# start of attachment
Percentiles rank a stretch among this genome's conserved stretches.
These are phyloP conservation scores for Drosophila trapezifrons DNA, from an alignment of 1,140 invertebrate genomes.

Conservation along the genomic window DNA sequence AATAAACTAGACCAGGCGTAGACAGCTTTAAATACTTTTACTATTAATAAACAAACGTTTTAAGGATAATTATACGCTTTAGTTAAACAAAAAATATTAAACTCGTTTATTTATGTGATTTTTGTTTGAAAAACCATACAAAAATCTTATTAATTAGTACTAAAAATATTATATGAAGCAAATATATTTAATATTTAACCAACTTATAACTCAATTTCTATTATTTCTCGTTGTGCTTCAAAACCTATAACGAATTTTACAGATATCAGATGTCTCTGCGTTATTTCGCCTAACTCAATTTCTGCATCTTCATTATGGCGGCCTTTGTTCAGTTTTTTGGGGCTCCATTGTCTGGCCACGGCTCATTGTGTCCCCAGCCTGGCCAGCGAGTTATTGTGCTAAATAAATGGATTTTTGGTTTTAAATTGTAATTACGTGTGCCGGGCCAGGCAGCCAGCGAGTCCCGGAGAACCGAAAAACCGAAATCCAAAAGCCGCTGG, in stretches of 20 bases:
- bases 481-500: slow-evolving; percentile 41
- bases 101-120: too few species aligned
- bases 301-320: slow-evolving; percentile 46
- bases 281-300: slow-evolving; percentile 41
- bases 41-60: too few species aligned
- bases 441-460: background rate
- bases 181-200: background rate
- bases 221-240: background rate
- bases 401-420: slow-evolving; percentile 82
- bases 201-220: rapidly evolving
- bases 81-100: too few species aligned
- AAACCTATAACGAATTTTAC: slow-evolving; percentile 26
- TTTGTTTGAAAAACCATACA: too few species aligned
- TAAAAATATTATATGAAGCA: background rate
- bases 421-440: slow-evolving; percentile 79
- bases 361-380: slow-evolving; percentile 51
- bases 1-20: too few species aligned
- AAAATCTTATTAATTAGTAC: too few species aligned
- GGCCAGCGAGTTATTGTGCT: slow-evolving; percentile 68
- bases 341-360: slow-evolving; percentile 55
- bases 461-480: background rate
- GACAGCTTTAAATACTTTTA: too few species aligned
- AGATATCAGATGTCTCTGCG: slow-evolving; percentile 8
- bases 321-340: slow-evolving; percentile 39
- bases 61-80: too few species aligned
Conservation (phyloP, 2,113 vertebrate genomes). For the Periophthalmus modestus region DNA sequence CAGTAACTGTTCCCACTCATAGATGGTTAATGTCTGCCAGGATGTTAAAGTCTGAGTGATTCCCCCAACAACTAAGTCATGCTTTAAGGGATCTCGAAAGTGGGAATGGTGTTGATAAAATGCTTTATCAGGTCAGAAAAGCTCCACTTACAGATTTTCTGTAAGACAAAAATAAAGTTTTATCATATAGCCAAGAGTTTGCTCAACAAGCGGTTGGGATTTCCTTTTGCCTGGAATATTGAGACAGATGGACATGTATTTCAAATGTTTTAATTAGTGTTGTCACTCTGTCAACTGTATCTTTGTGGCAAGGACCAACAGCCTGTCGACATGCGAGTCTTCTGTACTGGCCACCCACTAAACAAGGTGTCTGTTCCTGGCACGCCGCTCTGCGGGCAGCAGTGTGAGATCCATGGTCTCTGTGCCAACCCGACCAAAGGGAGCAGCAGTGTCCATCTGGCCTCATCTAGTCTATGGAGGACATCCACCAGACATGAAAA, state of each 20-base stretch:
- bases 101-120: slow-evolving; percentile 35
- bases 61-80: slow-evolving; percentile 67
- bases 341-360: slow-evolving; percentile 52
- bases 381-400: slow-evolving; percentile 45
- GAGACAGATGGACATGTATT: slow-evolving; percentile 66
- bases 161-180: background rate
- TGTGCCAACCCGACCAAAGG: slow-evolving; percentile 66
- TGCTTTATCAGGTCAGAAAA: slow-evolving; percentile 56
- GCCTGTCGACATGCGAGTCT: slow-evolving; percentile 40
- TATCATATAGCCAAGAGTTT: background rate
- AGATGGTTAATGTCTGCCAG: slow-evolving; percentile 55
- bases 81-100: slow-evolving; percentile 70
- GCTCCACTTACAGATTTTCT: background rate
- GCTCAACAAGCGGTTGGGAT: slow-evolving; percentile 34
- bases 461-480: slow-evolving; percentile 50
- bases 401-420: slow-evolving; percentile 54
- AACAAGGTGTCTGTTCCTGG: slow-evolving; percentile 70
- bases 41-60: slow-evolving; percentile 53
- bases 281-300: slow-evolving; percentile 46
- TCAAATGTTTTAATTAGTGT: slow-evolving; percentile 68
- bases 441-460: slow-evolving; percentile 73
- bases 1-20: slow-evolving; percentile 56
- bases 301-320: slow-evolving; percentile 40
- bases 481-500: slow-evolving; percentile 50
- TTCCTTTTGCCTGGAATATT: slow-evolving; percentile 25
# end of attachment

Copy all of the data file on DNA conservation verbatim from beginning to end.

Percentiles rank a stretch among this genome's conserved stretches.
These are phyloP conservation scores for Drosophila trapezifrons DNA, from an alignment of 1,140 invertebrate genomes.

Conservation along the genomic window DNA sequence AATAAACTAGACCAGGCGTAGACAGCTTTAAATACTTTTACTATTAATAAACAAACGTTTTAAGGATAATTATACGCTTTAGTTAAACAAAAAATATTAAACTCGTTTATTTATGTGATTTTTGTTTGAAAAACCATACAAAAATCTTATTAATTAGTACTAAAAATATTATATGAAGCAAATATATTTAATATTTAACCAACTTATAACTCAATTTCTATTATTTCTCGTTGTGCTTCAAAACCTATAACGAATTTTACAGATATCAGATGTCTCTGCGTTATTTCGCCTAACTCAATTTCTGCATCTTCATTATGGCGGCCTTTGTTCAGTTTTTTGGGGCTCCATTGTCTGGCCACGGCTCATTGTGTCCCCAGCCTGGCCAGCGAGTTATTGTGCTAAATAAATGGATTTTTGGTTTTAAATTGTAATTACGTGTGCCGGGCCAGGCAGCCAGCGAGTCCCGGAGAACCGAAAAACCGAAATCCAAAAGCCGCTGG, in stretches of 20 bases:
- bases 481-500: slow-evolving; percentile 41
- bases 101-120: too few species aligned
- bases 301-320: slow-evolving; percentile 46
- bases 281-300: slow-evolving; percentile 41
- bases 41-60: too few species aligned
- bases 441-460: background rate
- bases 181-200: background rate
- bases 221-240: background rate
- bases 401-420: slow-evolving; percentile 82
- bases 201-220: rapidly evolving
- bases 81-100: too few species aligned
- AAACCTATAACGAATTTTAC: slow-evolving; percentile 26
- TTTGTTTGAAAAACCATACA: too few species aligned
- TAAAAATATTATATGAAGCA: background rate
- bases 421-440: slow-evolving; percentile 79
- bases 361-380: slow-evolving; percentile 51
- bases 1-20: too few species aligned
- AAAATCTTATTAATTAGTAC: too few species aligned
- GGCCAGCGAGTTATTGTGCT: slow-evolving; percentile 68
- bases 341-360: slow-evolving; percentile 55
- bases 461-480: background rate
- GACAGCTTTAAATACTTTTA: too few species aligned
- AGATATCAGATGTCTCTGCG: slow-evolving; percentile 8
- bases 321-340: slow-evolving; percentile 39
- bases 61-80: too few species aligned
Conservation (phyloP, 2,113 vertebrate genomes). For the Periophthalmus modestus region DNA sequence CAGTAACTGTTCCCACTCATAGATGGTTAATGTCTGCCAGGATGTTAAAGTCTGAGTGATTCCCCCAACAACTAAGTCATGCTTTAAGGGATCTCGAAAGTGGGAATGGTGTTGATAAAATGCTTTATCAGGTCAGAAAAGCTCCACTTACAGATTTTCTGTAAGACAAAAATAAAGTTTTATCATATAGCCAAGAGTTTGCTCAACAAGCGGTTGGGATTTCCTTTTGCCTGGAATATTGAGACAGATGGACATGTATTTCAAATGTTTTAATTAGTGTTGTCACTCTGTCAACTGTATCTTTGTGGCAAGGACCAACAGCCTGTCGACATGCGAGTCTTCTGTACTGGCCACCCACTAAACAAGGTGTCTGTTCCTGGCACGCCGCTCTGCGGGCAGCAGTGTGAGATCCATGGTCTCTGTGCCAACCCGACCAAAGGGAGCAGCAGTGTCCATCTGGCCTCATCTAGTCTATGGAGGACATCCACCAGACATGAAAA, state of each 20-base stretch:
- bases 101-120: slow-evolving; percentile 35
- bases 61-80: slow-evolving; percentile 67
- bases 341-360: slow-evolving; percentile 52
- bases 381-400: slow-evolving; percentile 45
- GAGACAGATGGACATGTATT: slow-evolving; percentile 66
- bases 161-180: background rate
- TGTGCCAACCCGACCAAAGG: slow-evolving; percentile 66
- TGCTTTATCAGGTCAGAAAA: slow-evolving; percentile 56
- GCCTGTCGACATGCGAGTCT: slow-evolving; percentile 40
- TATCATATAGCCAAGAGTTT: background rate
- AGATGGTTAATGTCTGCCAG: slow-evolving; percentile 55
- bases 81-100: slow-evolving; percentile 70
- GCTCCACTTACAGATTTTCT: background rate
- GCTCAACAAGCGGTTGGGAT: slow-evolving; percentile 34
- bases 461-480: slow-evolving; percentile 50
- bases 401-420: slow-evolving; percentile 54
- AACAAGGTGTCTGTTCCTGG: slow-evolving; percentile 70
- bases 41-60: slow-evolving; percentile 53
- bases 281-300: slow-evolving; percentile 46
- TCAAATGTTTTAATTAGTGT: slow-evolving; percentile 68
- bases 441-460: slow-evolving; percentile 73
- bases 1-20: slow-evolving; percentile 56
- bases 301-320: slow-evolving; percentile 40
- bases 481-500: slow-evolving; percentile 50
- TTCCTTTTGCCTGGAATATT: slow-evolving; percentile 25